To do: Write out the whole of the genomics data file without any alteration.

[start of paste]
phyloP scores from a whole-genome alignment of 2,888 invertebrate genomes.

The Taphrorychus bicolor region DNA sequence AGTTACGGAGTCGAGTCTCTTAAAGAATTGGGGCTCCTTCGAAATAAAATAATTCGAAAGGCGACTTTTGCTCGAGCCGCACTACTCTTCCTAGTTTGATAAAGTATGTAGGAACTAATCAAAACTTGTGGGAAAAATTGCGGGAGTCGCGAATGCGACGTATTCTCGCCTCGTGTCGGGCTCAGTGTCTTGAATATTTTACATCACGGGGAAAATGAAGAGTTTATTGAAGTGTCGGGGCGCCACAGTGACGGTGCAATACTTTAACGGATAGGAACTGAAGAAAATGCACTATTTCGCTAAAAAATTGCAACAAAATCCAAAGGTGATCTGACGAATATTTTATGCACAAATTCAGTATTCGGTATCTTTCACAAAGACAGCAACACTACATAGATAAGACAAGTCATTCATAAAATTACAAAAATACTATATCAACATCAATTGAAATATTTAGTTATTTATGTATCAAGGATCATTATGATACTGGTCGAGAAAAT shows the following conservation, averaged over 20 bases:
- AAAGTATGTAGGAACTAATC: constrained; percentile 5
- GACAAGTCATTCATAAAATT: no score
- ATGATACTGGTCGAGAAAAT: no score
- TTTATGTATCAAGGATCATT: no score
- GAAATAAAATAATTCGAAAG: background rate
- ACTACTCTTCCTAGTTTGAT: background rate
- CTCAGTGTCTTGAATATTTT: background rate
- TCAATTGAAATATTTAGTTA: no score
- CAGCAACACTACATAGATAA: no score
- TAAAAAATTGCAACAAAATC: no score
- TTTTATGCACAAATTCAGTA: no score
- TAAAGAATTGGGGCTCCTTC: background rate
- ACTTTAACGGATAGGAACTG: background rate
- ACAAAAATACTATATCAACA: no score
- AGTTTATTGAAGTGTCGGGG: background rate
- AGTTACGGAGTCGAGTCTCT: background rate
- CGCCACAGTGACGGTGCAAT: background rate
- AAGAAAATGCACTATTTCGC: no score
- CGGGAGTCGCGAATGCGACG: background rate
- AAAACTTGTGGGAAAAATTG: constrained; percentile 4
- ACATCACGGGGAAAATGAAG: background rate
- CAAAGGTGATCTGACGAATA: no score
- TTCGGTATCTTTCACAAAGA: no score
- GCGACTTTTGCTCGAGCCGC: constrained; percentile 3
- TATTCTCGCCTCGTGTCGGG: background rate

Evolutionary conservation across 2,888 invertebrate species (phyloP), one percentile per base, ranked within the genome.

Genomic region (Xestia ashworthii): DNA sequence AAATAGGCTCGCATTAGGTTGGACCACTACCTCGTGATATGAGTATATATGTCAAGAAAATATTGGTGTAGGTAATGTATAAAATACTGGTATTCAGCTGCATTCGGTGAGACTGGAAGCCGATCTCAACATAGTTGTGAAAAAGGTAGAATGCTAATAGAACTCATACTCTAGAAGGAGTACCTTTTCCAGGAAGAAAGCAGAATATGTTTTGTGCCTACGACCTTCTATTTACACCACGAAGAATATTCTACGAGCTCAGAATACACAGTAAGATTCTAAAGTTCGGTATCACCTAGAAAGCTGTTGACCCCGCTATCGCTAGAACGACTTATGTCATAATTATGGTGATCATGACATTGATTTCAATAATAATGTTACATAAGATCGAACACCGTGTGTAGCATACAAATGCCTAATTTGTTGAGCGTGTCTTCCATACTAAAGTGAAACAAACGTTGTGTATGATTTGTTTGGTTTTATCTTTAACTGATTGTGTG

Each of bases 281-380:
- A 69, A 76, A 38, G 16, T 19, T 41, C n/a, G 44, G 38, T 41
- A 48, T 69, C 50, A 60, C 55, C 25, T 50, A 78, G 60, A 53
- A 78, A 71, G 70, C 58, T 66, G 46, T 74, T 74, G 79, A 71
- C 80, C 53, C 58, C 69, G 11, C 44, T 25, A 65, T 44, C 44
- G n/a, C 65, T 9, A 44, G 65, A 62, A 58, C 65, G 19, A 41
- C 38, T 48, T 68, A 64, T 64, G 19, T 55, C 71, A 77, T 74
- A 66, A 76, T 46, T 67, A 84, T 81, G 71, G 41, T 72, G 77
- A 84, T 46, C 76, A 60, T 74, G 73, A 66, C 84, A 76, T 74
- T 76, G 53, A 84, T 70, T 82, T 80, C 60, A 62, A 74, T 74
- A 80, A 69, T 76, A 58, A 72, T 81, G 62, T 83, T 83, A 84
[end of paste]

phyloP scores from a whole-genome alignment of 2,888 invertebrate genomes.

The Taphrorychus bicolor region DNA sequence AGTTACGGAGTCGAGTCTCTTAAAGAATTGGGGCTCCTTCGAAATAAAATAATTCGAAAGGCGACTTTTGCTCGAGCCGCACTACTCTTCCTAGTTTGATAAAGTATGTAGGAACTAATCAAAACTTGTGGGAAAAATTGCGGGAGTCGCGAATGCGACGTATTCTCGCCTCGTGTCGGGCTCAGTGTCTTGAATATTTTACATCACGGGGAAAATGAAGAGTTTATTGAAGTGTCGGGGCGCCACAGTGACGGTGCAATACTTTAACGGATAGGAACTGAAGAAAATGCACTATTTCGCTAAAAAATTGCAACAAAATCCAAAGGTGATCTGACGAATATTTTATGCACAAATTCAGTATTCGGTATCTTTCACAAAGACAGCAACACTACATAGATAAGACAAGTCATTCATAAAATTACAAAAATACTATATCAACATCAATTGAAATATTTAGTTATTTATGTATCAAGGATCATTATGATACTGGTCGAGAAAAT shows the following conservation, averaged over 20 bases:
- AAAGTATGTAGGAACTAATC: constrained; percentile 5
- GACAAGTCATTCATAAAATT: no score
- ATGATACTGGTCGAGAAAAT: no score
- TTTATGTATCAAGGATCATT: no score
- GAAATAAAATAATTCGAAAG: background rate
- ACTACTCTTCCTAGTTTGAT: background rate
- CTCAGTGTCTTGAATATTTT: background rate
- TCAATTGAAATATTTAGTTA: no score
- CAGCAACACTACATAGATAA: no score
- TAAAAAATTGCAACAAAATC: no score
- TTTTATGCACAAATTCAGTA: no score
- TAAAGAATTGGGGCTCCTTC: background rate
- ACTTTAACGGATAGGAACTG: background rate
- ACAAAAATACTATATCAACA: no score
- AGTTTATTGAAGTGTCGGGG: background rate
- AGTTACGGAGTCGAGTCTCT: background rate
- CGCCACAGTGACGGTGCAAT: background rate
- AAGAAAATGCACTATTTCGC: no score
- CGGGAGTCGCGAATGCGACG: background rate
- AAAACTTGTGGGAAAAATTG: constrained; percentile 4
- ACATCACGGGGAAAATGAAG: background rate
- CAAAGGTGATCTGACGAATA: no score
- TTCGGTATCTTTCACAAAGA: no score
- GCGACTTTTGCTCGAGCCGC: constrained; percentile 3
- TATTCTCGCCTCGTGTCGGG: background rate

Evolutionary conservation across 2,888 invertebrate species (phyloP), one percentile per base, ranked within the genome.

Genomic region (Xestia ashworthii): DNA sequence AAATAGGCTCGCATTAGGTTGGACCACTACCTCGTGATATGAGTATATATGTCAAGAAAATATTGGTGTAGGTAATGTATAAAATACTGGTATTCAGCTGCATTCGGTGAGACTGGAAGCCGATCTCAACATAGTTGTGAAAAAGGTAGAATGCTAATAGAACTCATACTCTAGAAGGAGTACCTTTTCCAGGAAGAAAGCAGAATATGTTTTGTGCCTACGACCTTCTATTTACACCACGAAGAATATTCTACGAGCTCAGAATACACAGTAAGATTCTAAAGTTCGGTATCACCTAGAAAGCTGTTGACCCCGCTATCGCTAGAACGACTTATGTCATAATTATGGTGATCATGACATTGATTTCAATAATAATGTTACATAAGATCGAACACCGTGTGTAGCATACAAATGCCTAATTTGTTGAGCGTGTCTTCCATACTAAAGTGAAACAAACGTTGTGTATGATTTGTTTGGTTTTATCTTTAACTGATTGTGTG

Each of bases 281-380:
- A 69, A 76, A 38, G 16, T 19, T 41, C n/a, G 44, G 38, T 41
- A 48, T 69, C 50, A 60, C 55, C 25, T 50, A 78, G 60, A 53
- A 78, A 71, G 70, C 58, T 66, G 46, T 74, T 74, G 79, A 71
- C 80, C 53, C 58, C 69, G 11, C 44, T 25, A 65, T 44, C 44
- G n/a, C 65, T 9, A 44, G 65, A 62, A 58, C 65, G 19, A 41
- C 38, T 48, T 68, A 64, T 64, G 19, T 55, C 71, A 77, T 74
- A 66, A 76, T 46, T 67, A 84, T 81, G 71, G 41, T 72, G 77
- A 84, T 46, C 76, A 60, T 74, G 73, A 66, C 84, A 76, T 74
- T 76, G 53, A 84, T 70, T 82, T 80, C 60, A 62, A 74, T 74
- A 80, A 69, T 76, A 58, A 72, T 81, G 62, T 83, T 83, A 84